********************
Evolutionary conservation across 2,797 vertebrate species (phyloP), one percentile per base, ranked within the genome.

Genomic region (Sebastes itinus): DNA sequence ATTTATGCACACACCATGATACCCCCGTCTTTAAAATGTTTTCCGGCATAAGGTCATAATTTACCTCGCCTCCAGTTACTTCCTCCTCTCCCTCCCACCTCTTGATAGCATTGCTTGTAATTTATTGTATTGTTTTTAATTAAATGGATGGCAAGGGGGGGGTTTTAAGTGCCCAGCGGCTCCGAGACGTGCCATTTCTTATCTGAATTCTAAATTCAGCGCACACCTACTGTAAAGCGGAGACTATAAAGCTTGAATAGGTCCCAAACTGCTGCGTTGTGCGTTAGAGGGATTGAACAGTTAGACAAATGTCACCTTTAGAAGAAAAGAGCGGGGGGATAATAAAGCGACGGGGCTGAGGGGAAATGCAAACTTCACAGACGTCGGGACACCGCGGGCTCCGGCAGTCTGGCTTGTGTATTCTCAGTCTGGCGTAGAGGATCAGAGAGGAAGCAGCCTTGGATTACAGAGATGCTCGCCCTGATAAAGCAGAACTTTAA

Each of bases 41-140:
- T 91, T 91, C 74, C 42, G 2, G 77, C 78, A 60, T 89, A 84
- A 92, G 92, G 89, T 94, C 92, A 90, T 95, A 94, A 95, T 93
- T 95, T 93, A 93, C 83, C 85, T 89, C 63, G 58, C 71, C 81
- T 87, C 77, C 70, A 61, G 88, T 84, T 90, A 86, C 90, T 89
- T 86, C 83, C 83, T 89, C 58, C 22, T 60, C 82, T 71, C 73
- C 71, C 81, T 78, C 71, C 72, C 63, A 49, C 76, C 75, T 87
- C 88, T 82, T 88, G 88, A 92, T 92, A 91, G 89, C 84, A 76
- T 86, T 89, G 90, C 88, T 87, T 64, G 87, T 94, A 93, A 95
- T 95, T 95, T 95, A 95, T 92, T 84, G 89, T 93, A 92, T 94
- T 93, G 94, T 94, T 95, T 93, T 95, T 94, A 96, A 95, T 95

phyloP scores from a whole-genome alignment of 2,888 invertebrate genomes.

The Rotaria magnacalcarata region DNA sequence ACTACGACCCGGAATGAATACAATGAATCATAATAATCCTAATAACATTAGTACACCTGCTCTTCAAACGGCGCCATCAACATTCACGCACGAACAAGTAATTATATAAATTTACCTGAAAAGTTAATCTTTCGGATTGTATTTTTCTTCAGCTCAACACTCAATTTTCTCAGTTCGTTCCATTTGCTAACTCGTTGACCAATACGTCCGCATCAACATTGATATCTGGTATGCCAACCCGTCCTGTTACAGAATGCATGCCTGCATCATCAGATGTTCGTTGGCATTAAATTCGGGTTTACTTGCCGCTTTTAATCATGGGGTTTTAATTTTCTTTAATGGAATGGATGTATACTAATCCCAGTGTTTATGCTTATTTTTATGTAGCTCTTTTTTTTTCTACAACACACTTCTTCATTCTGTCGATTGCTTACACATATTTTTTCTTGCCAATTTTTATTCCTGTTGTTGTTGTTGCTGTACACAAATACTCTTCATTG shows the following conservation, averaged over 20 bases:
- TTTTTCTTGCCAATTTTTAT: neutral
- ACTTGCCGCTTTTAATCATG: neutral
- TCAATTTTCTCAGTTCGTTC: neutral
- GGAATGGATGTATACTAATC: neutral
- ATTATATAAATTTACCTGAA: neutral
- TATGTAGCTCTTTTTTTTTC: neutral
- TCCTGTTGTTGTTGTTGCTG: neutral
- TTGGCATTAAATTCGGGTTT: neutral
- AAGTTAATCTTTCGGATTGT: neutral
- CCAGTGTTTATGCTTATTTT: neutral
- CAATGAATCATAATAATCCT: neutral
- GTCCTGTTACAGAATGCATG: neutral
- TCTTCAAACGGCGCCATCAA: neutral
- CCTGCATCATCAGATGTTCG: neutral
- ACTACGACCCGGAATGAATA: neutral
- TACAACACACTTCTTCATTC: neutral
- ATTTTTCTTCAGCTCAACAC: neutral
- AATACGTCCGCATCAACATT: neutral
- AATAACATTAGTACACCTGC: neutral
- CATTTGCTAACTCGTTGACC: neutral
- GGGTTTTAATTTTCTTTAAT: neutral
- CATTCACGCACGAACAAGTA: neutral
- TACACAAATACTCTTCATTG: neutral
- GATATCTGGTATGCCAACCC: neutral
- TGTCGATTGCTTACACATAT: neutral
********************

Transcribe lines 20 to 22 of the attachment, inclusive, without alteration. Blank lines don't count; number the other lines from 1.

- ATTATATAAATTTACCTGAA: neutral
- TATGTAGCTCTTTTTTTTTC: neutral
- TCCTGTTGTTGTTGTTGCTG: neutral